More a Jack of all trades than a master of anything, Clark studies and teaches (among other things) academic writing, learner autonomy and mastery, American comics, post-apocalyptic novels, the poetry of Wallace Stevens and William Carlos Williams, and the history of race relations in the United States. By his death or retirement (whichever comes first), he hopes to know a little more about how we get along… and why we often don’t.

2023: Kimberly Tolson


My curriculum is inspired by games, which means that I use Games-Based Learning in my classes to teach English, film, and literature to my college students. Games offer so many wonderful soft and hard skills that students eagerly want to practice, and I've found that introducing games with learning outcomes that align with course curriculum keeps everyone engaged and excited about the learning process.

Currently, I'm exploring in how I can connect Game Theory and Gamification at the college level to reach my students, particularly in this remote/Zoom-filled era.

2023 Keynote Speaker: Erik M. Francis

 Erik M. Francis, M.Ed., M.S., is an international author, educator, presenter, and professional development provider with over 25 years of experience in education. He is the author of Deconstructing Depth of Knowledge: A Method and Model for Deeper Teaching and Learning published by Solution Tree. He is also the author of Now That’s a Good Question! How to Promote Cognitive Rigor Through Classroom Questioning published by ASCD. Erik is the owner of Maverik Education, providing professional development and support on how to develop and deliver rigorous and responsive teaching and learning experiences that are standards based, socially and emotionally supportive, and student centered. He is also consistently ranked as one of the World’s Top 30 Education Professionals by the international research organization Global Gurus.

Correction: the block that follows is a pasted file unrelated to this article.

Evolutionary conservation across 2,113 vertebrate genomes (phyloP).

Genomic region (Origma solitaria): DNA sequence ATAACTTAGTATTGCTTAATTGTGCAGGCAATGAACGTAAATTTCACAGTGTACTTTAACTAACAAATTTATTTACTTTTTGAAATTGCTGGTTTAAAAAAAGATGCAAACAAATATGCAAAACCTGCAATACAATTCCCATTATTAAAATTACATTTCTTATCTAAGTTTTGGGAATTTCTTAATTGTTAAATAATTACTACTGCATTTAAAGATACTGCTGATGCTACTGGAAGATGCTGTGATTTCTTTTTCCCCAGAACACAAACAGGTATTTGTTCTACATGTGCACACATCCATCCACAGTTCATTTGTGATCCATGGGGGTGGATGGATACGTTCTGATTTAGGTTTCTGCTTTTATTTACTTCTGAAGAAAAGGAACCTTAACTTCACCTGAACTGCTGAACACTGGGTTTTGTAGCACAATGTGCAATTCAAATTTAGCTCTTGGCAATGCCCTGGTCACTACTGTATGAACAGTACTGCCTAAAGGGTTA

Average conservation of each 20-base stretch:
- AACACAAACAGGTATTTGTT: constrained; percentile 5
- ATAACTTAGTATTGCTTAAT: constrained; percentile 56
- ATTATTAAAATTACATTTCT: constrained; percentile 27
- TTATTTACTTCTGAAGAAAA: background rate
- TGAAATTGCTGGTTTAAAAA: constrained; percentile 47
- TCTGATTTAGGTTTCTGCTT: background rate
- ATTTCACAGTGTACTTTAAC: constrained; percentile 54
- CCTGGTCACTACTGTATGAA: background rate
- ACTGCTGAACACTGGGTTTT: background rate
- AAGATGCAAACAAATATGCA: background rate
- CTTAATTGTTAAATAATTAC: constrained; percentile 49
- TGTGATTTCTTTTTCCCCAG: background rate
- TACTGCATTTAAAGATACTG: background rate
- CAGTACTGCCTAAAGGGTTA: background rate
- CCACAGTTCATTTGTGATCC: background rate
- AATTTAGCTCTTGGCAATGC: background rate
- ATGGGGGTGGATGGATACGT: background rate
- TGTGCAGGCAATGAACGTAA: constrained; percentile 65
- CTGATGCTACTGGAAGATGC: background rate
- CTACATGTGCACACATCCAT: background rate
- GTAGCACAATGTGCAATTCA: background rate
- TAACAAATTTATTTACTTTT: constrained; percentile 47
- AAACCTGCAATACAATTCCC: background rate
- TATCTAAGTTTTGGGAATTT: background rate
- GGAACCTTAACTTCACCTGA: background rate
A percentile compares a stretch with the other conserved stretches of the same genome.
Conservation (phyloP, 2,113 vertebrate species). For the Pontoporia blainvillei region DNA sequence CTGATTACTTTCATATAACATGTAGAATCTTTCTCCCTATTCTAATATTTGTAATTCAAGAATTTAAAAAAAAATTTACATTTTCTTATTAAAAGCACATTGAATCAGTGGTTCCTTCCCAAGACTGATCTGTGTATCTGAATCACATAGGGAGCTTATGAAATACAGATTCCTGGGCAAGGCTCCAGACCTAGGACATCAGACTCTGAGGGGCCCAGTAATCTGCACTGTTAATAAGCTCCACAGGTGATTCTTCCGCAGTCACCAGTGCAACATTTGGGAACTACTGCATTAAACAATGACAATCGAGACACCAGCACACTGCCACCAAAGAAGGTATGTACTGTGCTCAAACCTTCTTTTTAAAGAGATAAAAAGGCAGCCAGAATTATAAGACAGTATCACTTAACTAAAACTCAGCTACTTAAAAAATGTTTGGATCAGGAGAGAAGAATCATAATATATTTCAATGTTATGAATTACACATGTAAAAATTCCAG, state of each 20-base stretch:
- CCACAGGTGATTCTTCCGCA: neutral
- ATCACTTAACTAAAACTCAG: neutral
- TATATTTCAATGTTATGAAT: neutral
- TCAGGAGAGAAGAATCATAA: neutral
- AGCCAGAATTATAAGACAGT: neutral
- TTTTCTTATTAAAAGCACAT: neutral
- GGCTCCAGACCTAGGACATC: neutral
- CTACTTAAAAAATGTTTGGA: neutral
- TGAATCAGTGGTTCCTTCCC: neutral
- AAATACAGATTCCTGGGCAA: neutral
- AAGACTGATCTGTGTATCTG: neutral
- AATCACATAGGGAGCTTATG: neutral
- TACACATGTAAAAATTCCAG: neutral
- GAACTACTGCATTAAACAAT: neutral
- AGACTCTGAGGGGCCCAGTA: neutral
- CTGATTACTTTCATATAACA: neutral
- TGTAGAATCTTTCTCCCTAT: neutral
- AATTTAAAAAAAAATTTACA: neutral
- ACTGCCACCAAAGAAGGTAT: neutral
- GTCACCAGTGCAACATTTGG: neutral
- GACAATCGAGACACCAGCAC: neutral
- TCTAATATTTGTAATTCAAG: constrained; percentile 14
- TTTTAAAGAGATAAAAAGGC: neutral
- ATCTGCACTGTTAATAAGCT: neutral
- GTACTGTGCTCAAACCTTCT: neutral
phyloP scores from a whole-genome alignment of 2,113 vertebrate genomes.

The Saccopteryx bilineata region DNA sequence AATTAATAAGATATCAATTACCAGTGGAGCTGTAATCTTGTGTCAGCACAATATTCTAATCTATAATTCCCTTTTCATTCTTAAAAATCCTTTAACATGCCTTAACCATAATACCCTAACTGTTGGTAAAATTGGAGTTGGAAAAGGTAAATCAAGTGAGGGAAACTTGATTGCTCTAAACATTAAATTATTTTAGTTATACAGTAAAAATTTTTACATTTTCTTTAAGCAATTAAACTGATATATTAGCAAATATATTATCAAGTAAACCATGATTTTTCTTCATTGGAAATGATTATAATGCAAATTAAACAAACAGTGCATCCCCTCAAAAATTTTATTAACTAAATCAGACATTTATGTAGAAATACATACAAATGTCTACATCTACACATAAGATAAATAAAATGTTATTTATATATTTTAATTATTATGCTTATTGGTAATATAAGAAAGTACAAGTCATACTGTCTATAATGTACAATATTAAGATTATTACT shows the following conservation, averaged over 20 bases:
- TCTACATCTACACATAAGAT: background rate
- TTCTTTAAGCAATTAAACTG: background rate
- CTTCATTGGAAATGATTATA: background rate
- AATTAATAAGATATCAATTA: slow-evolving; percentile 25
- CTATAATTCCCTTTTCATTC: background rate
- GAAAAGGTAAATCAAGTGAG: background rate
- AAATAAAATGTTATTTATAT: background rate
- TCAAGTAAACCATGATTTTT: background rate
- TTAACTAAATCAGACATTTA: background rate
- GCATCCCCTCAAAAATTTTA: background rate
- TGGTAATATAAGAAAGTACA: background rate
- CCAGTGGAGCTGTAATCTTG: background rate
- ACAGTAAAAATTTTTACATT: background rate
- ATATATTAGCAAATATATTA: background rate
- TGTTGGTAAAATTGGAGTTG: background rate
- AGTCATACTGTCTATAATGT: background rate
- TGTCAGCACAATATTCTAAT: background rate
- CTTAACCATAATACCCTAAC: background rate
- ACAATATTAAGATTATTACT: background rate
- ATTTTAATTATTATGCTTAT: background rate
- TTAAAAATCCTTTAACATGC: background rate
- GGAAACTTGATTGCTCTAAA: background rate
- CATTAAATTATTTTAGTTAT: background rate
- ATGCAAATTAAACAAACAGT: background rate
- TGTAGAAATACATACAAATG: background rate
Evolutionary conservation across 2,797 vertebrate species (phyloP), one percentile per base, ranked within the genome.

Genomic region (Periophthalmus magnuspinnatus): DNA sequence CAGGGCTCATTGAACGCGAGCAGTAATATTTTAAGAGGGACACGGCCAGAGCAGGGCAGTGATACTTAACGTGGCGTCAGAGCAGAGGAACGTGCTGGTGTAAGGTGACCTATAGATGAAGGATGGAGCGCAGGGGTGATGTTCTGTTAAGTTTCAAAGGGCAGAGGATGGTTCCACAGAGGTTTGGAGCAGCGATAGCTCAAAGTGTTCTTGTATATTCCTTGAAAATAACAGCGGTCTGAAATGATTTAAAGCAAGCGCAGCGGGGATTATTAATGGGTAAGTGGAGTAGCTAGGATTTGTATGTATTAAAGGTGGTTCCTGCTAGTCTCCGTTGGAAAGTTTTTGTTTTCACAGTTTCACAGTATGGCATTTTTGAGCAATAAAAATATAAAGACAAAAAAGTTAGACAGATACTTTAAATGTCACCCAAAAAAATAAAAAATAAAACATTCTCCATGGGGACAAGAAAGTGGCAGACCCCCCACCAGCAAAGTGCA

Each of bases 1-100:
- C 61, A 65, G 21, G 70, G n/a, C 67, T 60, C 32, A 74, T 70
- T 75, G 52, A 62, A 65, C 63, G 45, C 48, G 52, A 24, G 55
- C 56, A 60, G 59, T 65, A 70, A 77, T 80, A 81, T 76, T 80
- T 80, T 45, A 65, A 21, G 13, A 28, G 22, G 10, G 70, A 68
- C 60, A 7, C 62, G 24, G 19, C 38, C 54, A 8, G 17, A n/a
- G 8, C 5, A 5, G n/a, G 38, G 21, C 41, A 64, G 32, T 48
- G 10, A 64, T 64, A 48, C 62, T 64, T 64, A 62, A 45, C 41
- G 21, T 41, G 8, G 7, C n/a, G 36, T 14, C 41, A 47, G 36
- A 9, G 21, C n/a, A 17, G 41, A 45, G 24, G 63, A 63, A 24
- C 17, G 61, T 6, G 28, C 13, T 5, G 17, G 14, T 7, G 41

2023: Darlene Dyer